The guaranteed living benefits in today’s variable deferred annuities may provide even more comfort for the estate owner in making his asset allocation decisions, precisely because of the refrain noted earlier, namely: “We want to provide for the kids and grandkids, but first we’ve got to take care of ourselves.” The guaranteed minimum income benefit, guaranteed minimum withdrawal benefit, guaranteed minimum accumulation benefit, and provisions combining all three features can assure the estate owner that, irrespective of the performance of the investments in the annuity, certain minimum income and/or future lump sum values will be available.
See also: What do annuity buyers want?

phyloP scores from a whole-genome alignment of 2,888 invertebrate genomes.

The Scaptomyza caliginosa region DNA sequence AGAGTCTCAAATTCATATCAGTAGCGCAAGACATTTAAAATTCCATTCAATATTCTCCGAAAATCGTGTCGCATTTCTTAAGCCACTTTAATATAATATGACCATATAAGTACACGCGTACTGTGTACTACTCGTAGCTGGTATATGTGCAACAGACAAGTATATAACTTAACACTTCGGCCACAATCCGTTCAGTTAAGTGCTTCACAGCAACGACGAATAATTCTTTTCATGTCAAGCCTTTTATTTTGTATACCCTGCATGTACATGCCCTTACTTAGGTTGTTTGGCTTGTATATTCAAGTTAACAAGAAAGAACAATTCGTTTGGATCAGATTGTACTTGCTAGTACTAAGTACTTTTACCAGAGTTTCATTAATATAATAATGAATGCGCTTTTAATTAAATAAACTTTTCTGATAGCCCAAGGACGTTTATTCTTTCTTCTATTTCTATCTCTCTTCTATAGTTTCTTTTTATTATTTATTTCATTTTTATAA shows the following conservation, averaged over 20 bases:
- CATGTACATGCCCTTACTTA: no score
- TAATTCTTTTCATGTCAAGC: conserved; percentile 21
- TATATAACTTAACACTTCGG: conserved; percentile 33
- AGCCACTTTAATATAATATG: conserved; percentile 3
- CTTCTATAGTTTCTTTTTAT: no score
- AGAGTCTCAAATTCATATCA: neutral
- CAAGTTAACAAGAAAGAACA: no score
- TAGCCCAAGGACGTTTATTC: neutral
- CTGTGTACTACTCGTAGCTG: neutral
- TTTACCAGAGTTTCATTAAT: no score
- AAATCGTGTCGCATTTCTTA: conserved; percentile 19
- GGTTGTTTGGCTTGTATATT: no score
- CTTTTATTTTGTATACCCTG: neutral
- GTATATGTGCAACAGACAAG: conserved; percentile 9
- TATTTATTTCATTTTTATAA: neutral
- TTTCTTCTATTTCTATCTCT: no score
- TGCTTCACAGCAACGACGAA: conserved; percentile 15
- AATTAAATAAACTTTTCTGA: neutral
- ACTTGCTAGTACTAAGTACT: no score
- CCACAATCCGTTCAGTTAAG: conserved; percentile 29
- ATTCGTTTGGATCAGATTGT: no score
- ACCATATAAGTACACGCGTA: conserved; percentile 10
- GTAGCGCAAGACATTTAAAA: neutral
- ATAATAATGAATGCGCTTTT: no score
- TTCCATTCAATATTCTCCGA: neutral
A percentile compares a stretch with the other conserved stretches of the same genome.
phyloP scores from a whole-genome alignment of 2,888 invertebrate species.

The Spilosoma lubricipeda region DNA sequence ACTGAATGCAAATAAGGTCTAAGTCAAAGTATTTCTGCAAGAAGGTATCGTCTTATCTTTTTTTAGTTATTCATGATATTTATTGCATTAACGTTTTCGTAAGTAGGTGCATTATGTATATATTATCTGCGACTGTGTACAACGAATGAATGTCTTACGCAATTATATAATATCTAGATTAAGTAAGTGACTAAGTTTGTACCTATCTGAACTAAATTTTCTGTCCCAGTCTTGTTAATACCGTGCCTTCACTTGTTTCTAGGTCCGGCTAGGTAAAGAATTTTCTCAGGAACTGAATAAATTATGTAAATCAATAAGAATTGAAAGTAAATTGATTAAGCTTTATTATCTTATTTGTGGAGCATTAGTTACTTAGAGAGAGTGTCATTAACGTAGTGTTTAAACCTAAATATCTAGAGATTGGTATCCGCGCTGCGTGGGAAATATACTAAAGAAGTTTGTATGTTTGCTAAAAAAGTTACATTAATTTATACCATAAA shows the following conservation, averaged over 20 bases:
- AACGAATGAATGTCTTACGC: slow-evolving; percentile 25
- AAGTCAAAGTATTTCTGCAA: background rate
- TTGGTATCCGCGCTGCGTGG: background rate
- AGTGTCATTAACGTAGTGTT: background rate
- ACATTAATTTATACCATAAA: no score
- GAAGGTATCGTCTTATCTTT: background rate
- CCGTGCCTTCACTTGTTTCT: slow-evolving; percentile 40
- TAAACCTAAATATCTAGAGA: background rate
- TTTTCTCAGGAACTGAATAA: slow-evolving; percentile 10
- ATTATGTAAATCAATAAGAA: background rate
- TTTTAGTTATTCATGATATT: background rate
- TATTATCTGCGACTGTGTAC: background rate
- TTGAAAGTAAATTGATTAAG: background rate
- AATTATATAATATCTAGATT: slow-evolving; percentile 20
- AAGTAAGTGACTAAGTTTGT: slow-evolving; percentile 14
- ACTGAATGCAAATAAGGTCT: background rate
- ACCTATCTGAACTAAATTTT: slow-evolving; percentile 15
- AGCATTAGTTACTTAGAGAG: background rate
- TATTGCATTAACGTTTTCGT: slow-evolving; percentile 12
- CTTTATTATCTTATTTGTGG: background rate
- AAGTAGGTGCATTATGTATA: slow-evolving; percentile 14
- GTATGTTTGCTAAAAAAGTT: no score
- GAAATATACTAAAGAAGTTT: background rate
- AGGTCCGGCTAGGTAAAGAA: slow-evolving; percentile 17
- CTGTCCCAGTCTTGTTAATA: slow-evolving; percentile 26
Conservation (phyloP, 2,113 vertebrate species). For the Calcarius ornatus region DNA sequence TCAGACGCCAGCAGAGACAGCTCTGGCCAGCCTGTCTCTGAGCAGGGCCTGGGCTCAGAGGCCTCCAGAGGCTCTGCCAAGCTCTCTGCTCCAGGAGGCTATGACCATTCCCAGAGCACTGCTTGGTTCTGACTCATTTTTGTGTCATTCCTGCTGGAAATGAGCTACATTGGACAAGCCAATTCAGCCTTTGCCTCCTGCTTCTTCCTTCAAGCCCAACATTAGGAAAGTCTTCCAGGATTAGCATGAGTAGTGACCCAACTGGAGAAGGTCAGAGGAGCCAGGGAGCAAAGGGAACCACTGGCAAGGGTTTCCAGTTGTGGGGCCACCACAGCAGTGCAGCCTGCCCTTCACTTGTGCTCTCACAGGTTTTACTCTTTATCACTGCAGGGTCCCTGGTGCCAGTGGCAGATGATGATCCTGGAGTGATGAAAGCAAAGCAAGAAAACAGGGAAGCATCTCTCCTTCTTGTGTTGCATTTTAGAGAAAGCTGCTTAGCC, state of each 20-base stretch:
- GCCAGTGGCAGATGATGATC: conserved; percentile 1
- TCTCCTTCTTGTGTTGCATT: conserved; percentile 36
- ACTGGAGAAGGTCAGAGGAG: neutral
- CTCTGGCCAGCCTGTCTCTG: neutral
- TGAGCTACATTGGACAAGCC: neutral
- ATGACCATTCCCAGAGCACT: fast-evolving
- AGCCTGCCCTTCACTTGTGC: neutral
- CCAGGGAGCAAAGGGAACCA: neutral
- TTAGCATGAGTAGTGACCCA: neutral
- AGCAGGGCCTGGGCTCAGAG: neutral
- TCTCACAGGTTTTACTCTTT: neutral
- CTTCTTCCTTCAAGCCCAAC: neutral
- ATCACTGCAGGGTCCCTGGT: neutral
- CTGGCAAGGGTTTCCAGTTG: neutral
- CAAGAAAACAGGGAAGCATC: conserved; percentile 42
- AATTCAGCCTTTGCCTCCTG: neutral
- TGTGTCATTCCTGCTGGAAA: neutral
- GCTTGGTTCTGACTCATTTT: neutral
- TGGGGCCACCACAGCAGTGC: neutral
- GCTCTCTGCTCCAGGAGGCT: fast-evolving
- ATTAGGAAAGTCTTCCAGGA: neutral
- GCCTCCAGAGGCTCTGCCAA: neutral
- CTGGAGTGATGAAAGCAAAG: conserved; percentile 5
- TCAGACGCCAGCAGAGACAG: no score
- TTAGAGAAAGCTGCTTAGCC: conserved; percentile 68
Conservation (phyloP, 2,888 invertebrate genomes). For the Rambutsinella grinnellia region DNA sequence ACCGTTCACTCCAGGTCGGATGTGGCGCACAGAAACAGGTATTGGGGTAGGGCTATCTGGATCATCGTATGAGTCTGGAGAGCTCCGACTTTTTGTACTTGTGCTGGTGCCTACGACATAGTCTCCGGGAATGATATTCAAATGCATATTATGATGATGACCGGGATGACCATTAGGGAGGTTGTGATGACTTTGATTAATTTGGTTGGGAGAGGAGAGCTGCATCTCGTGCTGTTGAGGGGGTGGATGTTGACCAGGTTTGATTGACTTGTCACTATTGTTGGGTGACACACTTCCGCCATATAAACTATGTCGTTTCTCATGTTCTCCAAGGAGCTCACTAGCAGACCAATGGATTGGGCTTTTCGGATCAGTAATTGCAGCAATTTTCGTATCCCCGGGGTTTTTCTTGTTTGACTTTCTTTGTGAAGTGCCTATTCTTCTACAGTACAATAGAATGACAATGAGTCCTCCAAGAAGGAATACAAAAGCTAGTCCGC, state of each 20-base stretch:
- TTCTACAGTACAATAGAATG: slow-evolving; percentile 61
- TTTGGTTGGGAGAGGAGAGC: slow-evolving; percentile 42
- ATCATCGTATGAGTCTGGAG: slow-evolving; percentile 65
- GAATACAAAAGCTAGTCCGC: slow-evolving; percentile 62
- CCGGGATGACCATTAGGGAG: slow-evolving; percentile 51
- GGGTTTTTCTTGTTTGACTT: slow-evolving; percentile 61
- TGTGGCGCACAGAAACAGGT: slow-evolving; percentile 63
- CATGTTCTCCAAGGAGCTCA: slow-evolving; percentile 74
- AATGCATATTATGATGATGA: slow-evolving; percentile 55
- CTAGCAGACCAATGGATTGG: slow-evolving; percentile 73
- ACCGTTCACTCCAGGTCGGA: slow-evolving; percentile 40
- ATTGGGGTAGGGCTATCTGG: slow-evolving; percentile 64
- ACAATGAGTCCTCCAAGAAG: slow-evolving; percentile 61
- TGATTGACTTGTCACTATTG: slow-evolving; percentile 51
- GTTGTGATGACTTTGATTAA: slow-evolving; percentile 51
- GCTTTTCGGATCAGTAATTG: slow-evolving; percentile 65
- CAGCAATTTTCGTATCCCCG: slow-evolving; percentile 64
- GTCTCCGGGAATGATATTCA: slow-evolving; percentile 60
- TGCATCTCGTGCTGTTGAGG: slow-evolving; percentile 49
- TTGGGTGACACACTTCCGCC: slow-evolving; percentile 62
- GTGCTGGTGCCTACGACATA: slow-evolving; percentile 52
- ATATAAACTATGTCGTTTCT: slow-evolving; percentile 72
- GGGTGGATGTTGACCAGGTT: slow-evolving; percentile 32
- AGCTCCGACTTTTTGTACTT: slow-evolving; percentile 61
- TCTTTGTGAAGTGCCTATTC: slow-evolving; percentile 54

Many critics contend that the costs for these provisions outweigh the benefits that they are likely to provide. The mathematics supporting such a conclusion — if any are supplied — often rely upon historical averages and probable life expectancies. This is not to say that all such criticisms are invalid, or that the logic and mathematics are never valid or persuasive. They may be both. However, it is the authors’ contention that the certainties these riders provide can be very important to many estate owner clients on an emotional level. These certainties, with regard to that part of a client’s portfolio invested in annuities providing them, can enable the client to make asset allocations with regard to money that the client might not otherwise feel comfortable making. In addition, it’s important to note that even though the client may come out with less money in the long run on average, the client is still guaranteeing that a particular minimum amount will be available, which may be more consistent with a client’s goals than merely having the most dollars at death by investing heavily in equities.